Performing at the Boston Center for the Arts in 2005, Mowbray repeatedly dunked his head into a tray of Just for Men hair dye and swabbed the gallery floor with his hair. It was a take-off on New York artist Janine Antoni’s 1994 performance “Loving Care,” in which she dipped her long hair into dye and mopped a gallery floor with it. Antoni’s act was itself a take-off on Nam June Paik 1962 screwball Fluxus performance “Zen for Head,” in which he dipped his head in a bowl of ink and dragged his hair along a long sheet of paper to paint a line. Antoni’s performance was a critique of “women’s work.” Mowbray intended his act to speak of the changing roles of men and the anxieties this produces for all involved, but it suffered from relying so heavily on a smarty-pants reference to Antoni.
In “Bathyscape,” Mowbray again taps gender cues — the decorated diving bell reads as female (womb), and the fishing references read as male even without the fishing rod. But here the symbols open up the piece — the gender references become more ambiguous. Mowbray is still hung up on art-historical references. A fur-lined box (Duchamp’s 1941 mini-retrospective in a box, Box in a Valise) filled with loose pages, notes, and clippings relating to the project sits on a table in the gallery. Two sheets of notes reveal that Mowbray’s framed fishing flies are hung on the wall in two loose spirals that recall the general curl of his parted hair while also alluding to some Duchamp spiral pictures. Duchamp favored intellectual gamesmanship and a sort of accidental or anti-beauty that rejected what he dismissed as “retinal” art — art whose satisfactions are primarily visual. His puckishness allowed for contradictions, but fetishizing his imagery feels perverse or like a misunderstanding.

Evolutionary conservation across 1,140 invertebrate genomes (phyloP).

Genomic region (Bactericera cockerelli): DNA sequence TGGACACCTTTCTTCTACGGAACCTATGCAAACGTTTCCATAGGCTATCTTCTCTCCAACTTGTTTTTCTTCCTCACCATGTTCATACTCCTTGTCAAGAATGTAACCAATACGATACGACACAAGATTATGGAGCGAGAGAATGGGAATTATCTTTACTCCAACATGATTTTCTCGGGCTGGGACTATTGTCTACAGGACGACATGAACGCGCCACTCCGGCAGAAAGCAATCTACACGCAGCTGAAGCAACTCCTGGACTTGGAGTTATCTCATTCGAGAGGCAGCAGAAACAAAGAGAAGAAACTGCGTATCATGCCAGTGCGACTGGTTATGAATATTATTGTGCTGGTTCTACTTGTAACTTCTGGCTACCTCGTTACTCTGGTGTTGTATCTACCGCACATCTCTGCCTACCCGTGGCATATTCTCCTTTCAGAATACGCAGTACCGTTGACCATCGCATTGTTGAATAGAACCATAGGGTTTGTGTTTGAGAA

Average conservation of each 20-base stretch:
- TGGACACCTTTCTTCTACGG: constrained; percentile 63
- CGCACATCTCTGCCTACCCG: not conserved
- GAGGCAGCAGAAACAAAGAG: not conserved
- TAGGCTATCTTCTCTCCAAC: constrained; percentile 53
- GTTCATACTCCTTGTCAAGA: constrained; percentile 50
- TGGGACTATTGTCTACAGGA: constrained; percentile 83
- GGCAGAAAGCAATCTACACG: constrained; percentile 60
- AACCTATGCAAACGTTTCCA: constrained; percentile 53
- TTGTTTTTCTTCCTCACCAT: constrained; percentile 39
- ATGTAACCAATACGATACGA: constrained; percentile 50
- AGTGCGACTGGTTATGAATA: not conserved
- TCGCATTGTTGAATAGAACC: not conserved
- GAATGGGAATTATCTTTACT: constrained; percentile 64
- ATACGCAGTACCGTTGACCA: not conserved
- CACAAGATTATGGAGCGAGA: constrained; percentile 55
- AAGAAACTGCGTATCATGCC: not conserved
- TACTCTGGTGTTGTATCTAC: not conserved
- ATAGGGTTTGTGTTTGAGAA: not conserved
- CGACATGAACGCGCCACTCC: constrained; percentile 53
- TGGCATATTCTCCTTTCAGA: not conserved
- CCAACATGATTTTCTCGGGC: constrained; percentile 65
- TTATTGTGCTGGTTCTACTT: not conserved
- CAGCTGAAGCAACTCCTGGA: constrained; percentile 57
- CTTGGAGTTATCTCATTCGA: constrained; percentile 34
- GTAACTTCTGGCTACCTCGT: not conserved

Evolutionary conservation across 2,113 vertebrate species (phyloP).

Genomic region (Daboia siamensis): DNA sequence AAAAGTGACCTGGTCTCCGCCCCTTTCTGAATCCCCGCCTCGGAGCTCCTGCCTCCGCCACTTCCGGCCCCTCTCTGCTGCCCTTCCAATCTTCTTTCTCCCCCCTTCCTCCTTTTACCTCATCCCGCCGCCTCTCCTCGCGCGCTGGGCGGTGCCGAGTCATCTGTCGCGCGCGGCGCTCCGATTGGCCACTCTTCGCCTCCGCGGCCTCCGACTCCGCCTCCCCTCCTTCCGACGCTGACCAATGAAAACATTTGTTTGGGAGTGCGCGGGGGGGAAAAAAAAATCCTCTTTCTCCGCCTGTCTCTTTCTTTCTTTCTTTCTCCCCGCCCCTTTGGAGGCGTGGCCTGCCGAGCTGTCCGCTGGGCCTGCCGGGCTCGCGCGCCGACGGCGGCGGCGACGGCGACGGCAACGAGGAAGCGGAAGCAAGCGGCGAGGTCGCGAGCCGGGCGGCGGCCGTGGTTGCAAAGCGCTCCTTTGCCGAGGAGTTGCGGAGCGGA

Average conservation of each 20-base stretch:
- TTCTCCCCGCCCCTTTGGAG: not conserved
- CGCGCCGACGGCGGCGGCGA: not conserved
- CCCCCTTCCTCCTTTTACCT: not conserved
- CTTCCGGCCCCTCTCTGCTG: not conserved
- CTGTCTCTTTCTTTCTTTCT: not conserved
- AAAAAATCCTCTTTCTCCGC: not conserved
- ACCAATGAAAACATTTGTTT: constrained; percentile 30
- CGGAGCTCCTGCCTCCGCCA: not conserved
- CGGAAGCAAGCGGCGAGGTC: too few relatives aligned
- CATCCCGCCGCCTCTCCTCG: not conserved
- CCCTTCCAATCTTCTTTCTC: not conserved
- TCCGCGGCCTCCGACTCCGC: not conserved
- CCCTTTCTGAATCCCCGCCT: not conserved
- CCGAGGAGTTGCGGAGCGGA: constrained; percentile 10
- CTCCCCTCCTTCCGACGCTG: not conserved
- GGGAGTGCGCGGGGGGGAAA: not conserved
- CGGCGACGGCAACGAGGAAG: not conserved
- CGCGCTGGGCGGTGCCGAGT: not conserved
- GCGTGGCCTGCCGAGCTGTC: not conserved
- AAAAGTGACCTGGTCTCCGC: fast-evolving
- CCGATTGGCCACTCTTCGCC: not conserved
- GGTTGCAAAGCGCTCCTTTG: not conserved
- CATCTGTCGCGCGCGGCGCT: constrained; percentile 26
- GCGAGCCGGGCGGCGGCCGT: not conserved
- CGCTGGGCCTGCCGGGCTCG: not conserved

At any rate, the actual æsthetic godfather of this work is Matthew Barney, whose Cremaster films are packed with operatic rituals, hallucinations, and mumbo-jumbo inspired by testicles. Mowbray’s white suit recalls Barney’s satyr get-up in the first completed Cremaster film. As with Barney, Mowbray’s photos and sculptures are dependent on his performances for their meaning: the photos document what happened and the sculptures are props left behind as relics. And Mowbray shares some of Barney’s pretentiousness. But “Bathyscape” impresses, like the best of Barney’s work, by seducing with bizarrely beautiful absurd rites. Who knows exactly what they mean, but it feels as if something important were going on.
FUNHOUSE: Despite Axiom Gallery’s hifalutin explication, “Endosymbiont” is worth a visit.
Located at the Green Street Orange Line T station, Axiom Gallery has been “metaphorically transformed into a biological cell that feeds off the sounds and electromagnetic fields of passing MBTA trains.” At least, that’s what the Axiom Web site tells me about its new collaborative installation, “Endosymbiont” (a fancy word for a creature that lives symbiotically within its host), from Jerel Dye, Jake Lee High, Sean O’Brien, and Fred Wolflink. Don’t be distracted by the hifalutin lingo — what we have here is a funhouse. And it’s worth a visit.
The perimeter of the gallery has been curtained in reflective mylar. Inside, it’s dark. In one chamber, sausage-shaped mylar balloons dangle above blinking computer monitors covered in bubble wrap. Sensors triggered by the movement of gallery visitors and trains rumbling underground cause the balloons to inflate and deflate like living organisms (yet more phalluses!) and make a crinkly noise. In the next room, a pair of sausage balloons hang from the ceiling, and two big inflated plastic bags slouch on the floor. Light from a pair of projectors reflects off the mylar curtain, projecting jittery, watery green-and-white waves on the gallery wall. Bells, electronic buzzing, low metallic rumbles, and dings make you feel as if you were in an underwater space-alien lair.
‘Andrew Mowbray Bathyscape’ | Space Other, 63 Wareham St, Boston | Through June 30
‘Endosymbiont’ | Axiom, 141 Green St, Jamaica Plain | Through July 15